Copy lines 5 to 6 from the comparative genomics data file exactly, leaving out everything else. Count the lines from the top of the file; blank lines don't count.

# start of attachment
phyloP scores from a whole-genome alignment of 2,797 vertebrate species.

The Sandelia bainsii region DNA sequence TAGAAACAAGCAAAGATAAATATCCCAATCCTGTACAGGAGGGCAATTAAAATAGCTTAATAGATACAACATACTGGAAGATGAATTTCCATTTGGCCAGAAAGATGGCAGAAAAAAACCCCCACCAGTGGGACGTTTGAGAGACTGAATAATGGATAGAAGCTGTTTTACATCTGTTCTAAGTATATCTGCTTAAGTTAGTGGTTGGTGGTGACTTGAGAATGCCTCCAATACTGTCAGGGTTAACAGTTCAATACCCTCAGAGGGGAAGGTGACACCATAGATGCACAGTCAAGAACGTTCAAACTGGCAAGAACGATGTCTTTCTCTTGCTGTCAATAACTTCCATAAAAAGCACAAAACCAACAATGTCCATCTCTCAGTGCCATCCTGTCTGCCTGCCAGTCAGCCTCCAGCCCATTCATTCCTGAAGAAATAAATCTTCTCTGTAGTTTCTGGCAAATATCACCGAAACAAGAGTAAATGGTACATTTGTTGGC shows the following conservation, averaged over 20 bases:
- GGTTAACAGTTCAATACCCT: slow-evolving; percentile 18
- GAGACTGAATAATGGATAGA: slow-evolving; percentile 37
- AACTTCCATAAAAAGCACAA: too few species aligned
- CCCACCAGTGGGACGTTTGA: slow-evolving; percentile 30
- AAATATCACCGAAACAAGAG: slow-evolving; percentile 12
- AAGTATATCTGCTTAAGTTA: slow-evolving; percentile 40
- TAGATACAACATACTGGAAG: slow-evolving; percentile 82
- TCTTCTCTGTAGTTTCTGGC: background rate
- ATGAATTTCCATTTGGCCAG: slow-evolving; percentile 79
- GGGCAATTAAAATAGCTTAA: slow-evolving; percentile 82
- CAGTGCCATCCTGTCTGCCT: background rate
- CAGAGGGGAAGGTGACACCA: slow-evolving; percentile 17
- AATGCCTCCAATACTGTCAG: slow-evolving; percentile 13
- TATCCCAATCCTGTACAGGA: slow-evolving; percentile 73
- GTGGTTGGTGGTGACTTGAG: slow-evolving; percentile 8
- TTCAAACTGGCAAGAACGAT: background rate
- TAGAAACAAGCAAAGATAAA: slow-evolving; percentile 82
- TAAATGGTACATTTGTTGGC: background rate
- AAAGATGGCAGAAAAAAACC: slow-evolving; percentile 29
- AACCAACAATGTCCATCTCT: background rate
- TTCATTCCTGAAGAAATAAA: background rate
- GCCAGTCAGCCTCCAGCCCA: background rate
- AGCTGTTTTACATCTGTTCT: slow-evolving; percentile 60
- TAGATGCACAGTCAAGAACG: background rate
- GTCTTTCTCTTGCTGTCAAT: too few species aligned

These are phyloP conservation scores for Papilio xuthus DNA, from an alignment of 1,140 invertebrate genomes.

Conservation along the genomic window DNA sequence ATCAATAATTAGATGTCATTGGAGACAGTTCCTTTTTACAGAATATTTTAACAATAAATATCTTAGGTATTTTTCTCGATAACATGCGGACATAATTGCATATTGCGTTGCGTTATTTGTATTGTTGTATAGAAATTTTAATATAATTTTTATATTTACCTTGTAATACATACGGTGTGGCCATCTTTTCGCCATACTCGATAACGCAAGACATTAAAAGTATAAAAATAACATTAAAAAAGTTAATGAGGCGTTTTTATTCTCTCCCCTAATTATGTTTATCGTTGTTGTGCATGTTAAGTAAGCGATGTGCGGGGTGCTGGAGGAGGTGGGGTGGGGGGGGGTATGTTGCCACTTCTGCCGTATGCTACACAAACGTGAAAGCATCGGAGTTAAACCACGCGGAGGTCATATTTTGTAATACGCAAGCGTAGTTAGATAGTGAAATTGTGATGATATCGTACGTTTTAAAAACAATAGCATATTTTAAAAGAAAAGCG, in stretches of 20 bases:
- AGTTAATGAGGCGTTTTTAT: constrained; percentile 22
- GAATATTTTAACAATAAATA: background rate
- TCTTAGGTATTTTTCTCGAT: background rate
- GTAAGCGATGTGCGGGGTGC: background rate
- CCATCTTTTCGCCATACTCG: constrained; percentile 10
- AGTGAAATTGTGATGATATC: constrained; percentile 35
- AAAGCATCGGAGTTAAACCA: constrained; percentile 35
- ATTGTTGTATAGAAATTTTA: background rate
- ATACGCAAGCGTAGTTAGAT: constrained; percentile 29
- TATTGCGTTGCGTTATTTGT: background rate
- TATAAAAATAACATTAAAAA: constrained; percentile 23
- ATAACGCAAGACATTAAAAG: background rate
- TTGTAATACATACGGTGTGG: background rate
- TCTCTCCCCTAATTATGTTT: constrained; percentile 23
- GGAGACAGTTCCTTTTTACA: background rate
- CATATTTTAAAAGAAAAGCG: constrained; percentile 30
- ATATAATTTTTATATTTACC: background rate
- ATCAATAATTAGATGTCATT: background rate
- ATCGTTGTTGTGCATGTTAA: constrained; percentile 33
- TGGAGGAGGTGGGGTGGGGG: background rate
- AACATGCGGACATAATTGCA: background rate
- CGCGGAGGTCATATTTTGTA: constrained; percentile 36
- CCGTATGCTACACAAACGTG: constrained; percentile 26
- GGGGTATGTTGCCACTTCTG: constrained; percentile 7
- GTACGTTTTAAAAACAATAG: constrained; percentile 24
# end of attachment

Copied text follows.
- AACTTCCATAAAAAGCACAA: too few species aligned
- CCCACCAGTGGGACGTTTGA: slow-evolving; percentile 30